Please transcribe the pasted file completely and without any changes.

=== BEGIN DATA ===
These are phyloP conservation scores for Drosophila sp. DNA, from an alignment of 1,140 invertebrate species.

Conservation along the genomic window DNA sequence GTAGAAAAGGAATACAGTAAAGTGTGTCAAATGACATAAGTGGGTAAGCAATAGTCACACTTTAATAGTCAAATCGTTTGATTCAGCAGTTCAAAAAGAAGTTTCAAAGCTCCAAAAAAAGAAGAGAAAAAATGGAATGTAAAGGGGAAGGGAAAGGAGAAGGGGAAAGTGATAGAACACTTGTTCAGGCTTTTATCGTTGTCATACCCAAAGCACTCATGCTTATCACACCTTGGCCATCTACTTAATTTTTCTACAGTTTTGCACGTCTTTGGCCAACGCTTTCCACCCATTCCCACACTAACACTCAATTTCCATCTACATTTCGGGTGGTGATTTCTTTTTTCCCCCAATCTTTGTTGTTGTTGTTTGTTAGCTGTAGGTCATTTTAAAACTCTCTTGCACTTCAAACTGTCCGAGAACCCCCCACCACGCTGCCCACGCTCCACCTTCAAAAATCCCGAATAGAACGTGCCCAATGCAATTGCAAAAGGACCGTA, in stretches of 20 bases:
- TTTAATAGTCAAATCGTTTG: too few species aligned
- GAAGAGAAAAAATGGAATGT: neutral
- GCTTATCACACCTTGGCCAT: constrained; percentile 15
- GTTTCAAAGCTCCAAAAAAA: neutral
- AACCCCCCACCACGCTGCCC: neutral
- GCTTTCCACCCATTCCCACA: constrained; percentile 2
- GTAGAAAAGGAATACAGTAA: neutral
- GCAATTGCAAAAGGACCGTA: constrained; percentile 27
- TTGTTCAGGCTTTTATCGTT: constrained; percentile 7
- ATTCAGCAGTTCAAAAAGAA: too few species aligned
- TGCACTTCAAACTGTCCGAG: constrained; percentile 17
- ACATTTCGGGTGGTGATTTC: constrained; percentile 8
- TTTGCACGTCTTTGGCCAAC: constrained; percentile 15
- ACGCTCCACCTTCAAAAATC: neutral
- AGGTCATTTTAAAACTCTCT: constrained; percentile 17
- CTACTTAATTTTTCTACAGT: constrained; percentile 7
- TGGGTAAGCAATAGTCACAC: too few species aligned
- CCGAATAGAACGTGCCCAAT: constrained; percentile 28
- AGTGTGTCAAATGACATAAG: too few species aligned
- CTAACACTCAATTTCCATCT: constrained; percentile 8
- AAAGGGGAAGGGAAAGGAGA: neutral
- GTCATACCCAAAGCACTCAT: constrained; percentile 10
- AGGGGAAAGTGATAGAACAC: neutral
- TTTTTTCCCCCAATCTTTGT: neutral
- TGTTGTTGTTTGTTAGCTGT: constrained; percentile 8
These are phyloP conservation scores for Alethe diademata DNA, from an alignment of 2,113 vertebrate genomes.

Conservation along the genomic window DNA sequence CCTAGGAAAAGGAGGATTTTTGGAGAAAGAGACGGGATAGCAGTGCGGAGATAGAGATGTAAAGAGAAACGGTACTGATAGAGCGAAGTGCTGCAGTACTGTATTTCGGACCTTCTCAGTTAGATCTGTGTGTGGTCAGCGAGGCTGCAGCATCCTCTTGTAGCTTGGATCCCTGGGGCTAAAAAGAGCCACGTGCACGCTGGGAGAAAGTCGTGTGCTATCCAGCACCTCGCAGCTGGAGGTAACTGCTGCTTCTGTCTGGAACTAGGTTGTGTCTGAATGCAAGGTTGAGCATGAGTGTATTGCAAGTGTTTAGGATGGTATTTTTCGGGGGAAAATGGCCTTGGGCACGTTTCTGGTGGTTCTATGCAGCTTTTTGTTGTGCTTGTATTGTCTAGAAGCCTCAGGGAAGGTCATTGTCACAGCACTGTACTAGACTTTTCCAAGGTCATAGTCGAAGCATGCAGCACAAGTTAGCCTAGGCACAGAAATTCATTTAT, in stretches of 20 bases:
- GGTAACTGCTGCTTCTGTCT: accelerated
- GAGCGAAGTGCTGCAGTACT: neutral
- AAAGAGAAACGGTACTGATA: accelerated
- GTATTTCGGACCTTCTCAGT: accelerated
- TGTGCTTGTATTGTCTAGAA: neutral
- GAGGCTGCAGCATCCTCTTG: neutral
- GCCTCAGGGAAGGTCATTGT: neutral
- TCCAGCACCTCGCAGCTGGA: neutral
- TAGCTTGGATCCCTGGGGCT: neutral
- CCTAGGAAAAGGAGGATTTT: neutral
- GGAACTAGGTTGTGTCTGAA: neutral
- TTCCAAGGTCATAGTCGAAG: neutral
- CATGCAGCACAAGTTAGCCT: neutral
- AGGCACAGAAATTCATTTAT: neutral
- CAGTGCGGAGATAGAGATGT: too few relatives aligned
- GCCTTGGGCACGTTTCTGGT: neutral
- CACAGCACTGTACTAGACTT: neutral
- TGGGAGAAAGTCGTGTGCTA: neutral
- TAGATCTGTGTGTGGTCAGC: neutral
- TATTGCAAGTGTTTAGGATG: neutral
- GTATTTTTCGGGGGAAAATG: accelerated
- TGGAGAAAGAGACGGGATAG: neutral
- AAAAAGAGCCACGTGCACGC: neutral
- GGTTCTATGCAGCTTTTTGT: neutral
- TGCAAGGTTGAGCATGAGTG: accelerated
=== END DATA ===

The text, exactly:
These are phyloP conservation scores for Drosophila sp. DNA, from an alignment of 1,140 invertebrate species.

Conservation along the genomic window DNA sequence GTAGAAAAGGAATACAGTAAAGTGTGTCAAATGACATAAGTGGGTAAGCAATAGTCACACTTTAATAGTCAAATCGTTTGATTCAGCAGTTCAAAAAGAAGTTTCAAAGCTCCAAAAAAAGAAGAGAAAAAATGGAATGTAAAGGGGAAGGGAAAGGAGAAGGGGAAAGTGATAGAACACTTGTTCAGGCTTTTATCGTTGTCATACCCAAAGCACTCATGCTTATCACACCTTGGCCATCTACTTAATTTTTCTACAGTTTTGCACGTCTTTGGCCAACGCTTTCCACCCATTCCCACACTAACACTCAATTTCCATCTACATTTCGGGTGGTGATTTCTTTTTTCCCCCAATCTTTGTTGTTGTTGTTTGTTAGCTGTAGGTCATTTTAAAACTCTCTTGCACTTCAAACTGTCCGAGAACCCCCCACCACGCTGCCCACGCTCCACCTTCAAAAATCCCGAATAGAACGTGCCCAATGCAATTGCAAAAGGACCGTA, in stretches of 20 bases:
- TTTAATAGTCAAATCGTTTG: too few species aligned
- GAAGAGAAAAAATGGAATGT: neutral
- GCTTATCACACCTTGGCCAT: constrained; percentile 15
- GTTTCAAAGCTCCAAAAAAA: neutral
- AACCCCCCACCACGCTGCCC: neutral
- GCTTTCCACCCATTCCCACA: constrained; percentile 2
- GTAGAAAAGGAATACAGTAA: neutral
- GCAATTGCAAAAGGACCGTA: constrained; percentile 27
- TTGTTCAGGCTTTTATCGTT: constrained; percentile 7
- ATTCAGCAGTTCAAAAAGAA: too few species aligned
- TGCACTTCAAACTGTCCGAG: constrained; percentile 17
- ACATTTCGGGTGGTGATTTC: constrained; percentile 8
- TTTGCACGTCTTTGGCCAAC: constrained; percentile 15
- ACGCTCCACCTTCAAAAATC: neutral
- AGGTCATTTTAAAACTCTCT: constrained; percentile 17
- CTACTTAATTTTTCTACAGT: constrained; percentile 7
- TGGGTAAGCAATAGTCACAC: too few species aligned
- CCGAATAGAACGTGCCCAAT: constrained; percentile 28
- AGTGTGTCAAATGACATAAG: too few species aligned
- CTAACACTCAATTTCCATCT: constrained; percentile 8
- AAAGGGGAAGGGAAAGGAGA: neutral
- GTCATACCCAAAGCACTCAT: constrained; percentile 10
- AGGGGAAAGTGATAGAACAC: neutral
- TTTTTTCCCCCAATCTTTGT: neutral
- TGTTGTTGTTTGTTAGCTGT: constrained; percentile 8
These are phyloP conservation scores for Alethe diademata DNA, from an alignment of 2,113 vertebrate genomes.

Conservation along the genomic window DNA sequence CCTAGGAAAAGGAGGATTTTTGGAGAAAGAGACGGGATAGCAGTGCGGAGATAGAGATGTAAAGAGAAACGGTACTGATAGAGCGAAGTGCTGCAGTACTGTATTTCGGACCTTCTCAGTTAGATCTGTGTGTGGTCAGCGAGGCTGCAGCATCCTCTTGTAGCTTGGATCCCTGGGGCTAAAAAGAGCCACGTGCACGCTGGGAGAAAGTCGTGTGCTATCCAGCACCTCGCAGCTGGAGGTAACTGCTGCTTCTGTCTGGAACTAGGTTGTGTCTGAATGCAAGGTTGAGCATGAGTGTATTGCAAGTGTTTAGGATGGTATTTTTCGGGGGAAAATGGCCTTGGGCACGTTTCTGGTGGTTCTATGCAGCTTTTTGTTGTGCTTGTATTGTCTAGAAGCCTCAGGGAAGGTCATTGTCACAGCACTGTACTAGACTTTTCCAAGGTCATAGTCGAAGCATGCAGCACAAGTTAGCCTAGGCACAGAAATTCATTTAT, in stretches of 20 bases:
- GGTAACTGCTGCTTCTGTCT: accelerated
- GAGCGAAGTGCTGCAGTACT: neutral
- AAAGAGAAACGGTACTGATA: accelerated
- GTATTTCGGACCTTCTCAGT: accelerated
- TGTGCTTGTATTGTCTAGAA: neutral
- GAGGCTGCAGCATCCTCTTG: neutral
- GCCTCAGGGAAGGTCATTGT: neutral
- TCCAGCACCTCGCAGCTGGA: neutral
- TAGCTTGGATCCCTGGGGCT: neutral
- CCTAGGAAAAGGAGGATTTT: neutral
- GGAACTAGGTTGTGTCTGAA: neutral
- TTCCAAGGTCATAGTCGAAG: neutral
- CATGCAGCACAAGTTAGCCT: neutral
- AGGCACAGAAATTCATTTAT: neutral
- CAGTGCGGAGATAGAGATGT: too few relatives aligned
- GCCTTGGGCACGTTTCTGGT: neutral
- CACAGCACTGTACTAGACTT: neutral
- TGGGAGAAAGTCGTGTGCTA: neutral
- TAGATCTGTGTGTGGTCAGC: neutral
- TATTGCAAGTGTTTAGGATG: neutral
- GTATTTTTCGGGGGAAAATG: accelerated
- TGGAGAAAGAGACGGGATAG: neutral
- AAAAAGAGCCACGTGCACGC: neutral
- GGTTCTATGCAGCTTTTTGT: neutral
- TGCAAGGTTGAGCATGAGTG: accelerated